Topics: Ecology, Trophic level, Food chain Pages: 14 (2912 words) Published: December 23, 2014
General Principles of Aquatic Ecology
National Rules Committee Chairman – Life Science

Part I: General Principles of Aquatic Ecology
Aquatic Ecosystems

Lotic ecosystems – flowing water
o Streams
o Rivers
Lentic ecosystems – still water
o Ponds
o Lakes
o Wetlands
Estuary ecosystems
Marine ecosystems
o Coral Reef Ecology

Review of Ecology Principles:

Ecology = the systematic study of how organisms interact with one another and with their environment
Environment consists of both a living component, the biotic environment (other organisms) and a non-living component, the abiotic environment, e.g. physical factors such as soil, rainfall, sunlight, temperatures

Ecology is an extremely complex and very diverse subject and it includes a variety of disciplines in addition to biology, e.g. geology, chemistry, physics, meteorology, and mathematics

Four levels of ecological organization:
 Population - group of individuals of the same species occupying a common geographical area  Community - two or more populations of different species occupying the same geographical area Populations and communities include only biotic factors  Ecosystem - a community plus its abiotic factors, e.g. soil, rain, temperatures, etc.  Biosphere - the portion of the earth that contains living species. It includes the atmosphere, oceans, soils and the physical and biological cycles that affect them

A watershed or drainage basin is an area of land where water from rain and melting snow or ice drains downhill into a body of water, such as a river, lake, reservoir , wetland.

Watershed surface water management plans are implemented to reduce flooding, improve water quality, and enhance stream and wetland habitat.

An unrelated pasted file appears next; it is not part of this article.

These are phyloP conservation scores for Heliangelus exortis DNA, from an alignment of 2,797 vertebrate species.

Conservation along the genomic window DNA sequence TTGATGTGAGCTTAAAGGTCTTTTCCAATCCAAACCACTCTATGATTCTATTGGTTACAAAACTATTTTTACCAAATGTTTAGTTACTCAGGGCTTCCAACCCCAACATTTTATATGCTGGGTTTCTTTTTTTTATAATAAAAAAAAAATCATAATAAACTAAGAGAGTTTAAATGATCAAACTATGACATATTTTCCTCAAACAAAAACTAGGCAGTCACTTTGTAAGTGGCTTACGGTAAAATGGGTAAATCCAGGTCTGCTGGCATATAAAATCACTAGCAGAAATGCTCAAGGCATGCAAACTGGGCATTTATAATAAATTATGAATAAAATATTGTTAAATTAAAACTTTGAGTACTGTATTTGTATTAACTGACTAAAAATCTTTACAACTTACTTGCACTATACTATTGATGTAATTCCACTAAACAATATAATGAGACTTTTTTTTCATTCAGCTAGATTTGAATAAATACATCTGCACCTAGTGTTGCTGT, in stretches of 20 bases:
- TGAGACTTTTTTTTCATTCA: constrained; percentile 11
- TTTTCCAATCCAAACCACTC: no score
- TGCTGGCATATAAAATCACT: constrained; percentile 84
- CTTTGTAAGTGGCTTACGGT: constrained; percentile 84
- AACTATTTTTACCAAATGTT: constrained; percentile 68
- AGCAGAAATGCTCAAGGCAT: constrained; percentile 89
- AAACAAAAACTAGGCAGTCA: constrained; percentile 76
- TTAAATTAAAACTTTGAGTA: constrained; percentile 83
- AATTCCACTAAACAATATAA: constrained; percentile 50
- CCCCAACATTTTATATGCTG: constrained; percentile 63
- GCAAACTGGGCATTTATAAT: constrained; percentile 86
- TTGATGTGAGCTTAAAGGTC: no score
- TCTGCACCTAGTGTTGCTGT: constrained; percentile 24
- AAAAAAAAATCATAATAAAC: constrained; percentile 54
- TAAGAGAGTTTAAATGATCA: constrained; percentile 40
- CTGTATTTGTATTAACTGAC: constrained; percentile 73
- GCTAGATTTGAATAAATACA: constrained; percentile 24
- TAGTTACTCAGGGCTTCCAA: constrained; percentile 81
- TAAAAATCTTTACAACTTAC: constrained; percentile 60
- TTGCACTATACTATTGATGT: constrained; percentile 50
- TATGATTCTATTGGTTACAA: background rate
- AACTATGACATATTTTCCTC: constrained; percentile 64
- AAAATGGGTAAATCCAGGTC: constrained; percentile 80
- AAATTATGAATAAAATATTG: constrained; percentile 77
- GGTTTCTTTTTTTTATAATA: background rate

Land usage and water treatment methods are important in maintaining water quality in the watershed.

Ecology of Populations

 Population Ecology = the study of how populations interact with their environment  Population = group of individuals of the same species occupying a common geographical area  Habitat - where a species normally lives

Characteristics of populations - Each population has certain characteristics:  Population size = number of individuals making up its gene pool  Population density = number of individuals per unit of area or volume, e.g.  persons/square mile

 Population distribution = the general pattern in which the population members are dispersed through its habitat, may be: Clumped (most common), Uniformly dispersed (rare), or Randomly dispersed
 Age structure defines the relative proportions of individuals of each age: Pre-reproductive, Reproductive, and Post-reproductive
 Population size and growth

Population size is dependent on births, immigration, deaths, and emigration Zero population growth designates a near balance of births and deaths Exponential growth: If birth and death rates of a population remain constant they can be combined into one variable r = net reproduction per individual per unit time (rate of increase) Population growth may be represented mathematically as: G = rN Where G = population growth per unit time, r = rate of increase and N= the number of individuals. When plotted against time a graph in the shape of a J will be obtained denoting exponential growth, i.e. one variable increases much faster than the other

As long as per capita birth rates remain even slightly above per capita death rates, a population will grow exponentially - with ever-increasing rates and shorted "doubling times" It took 2 million years for the world's human population to reach 1 billion, yet it took only 12 years to reach the fifth billion

If a population lives under ideal conditions it may display its biotic potential - the maximum rate of increase under ideal conditions. Few populations live under ideal conditions because a number of factors limit...
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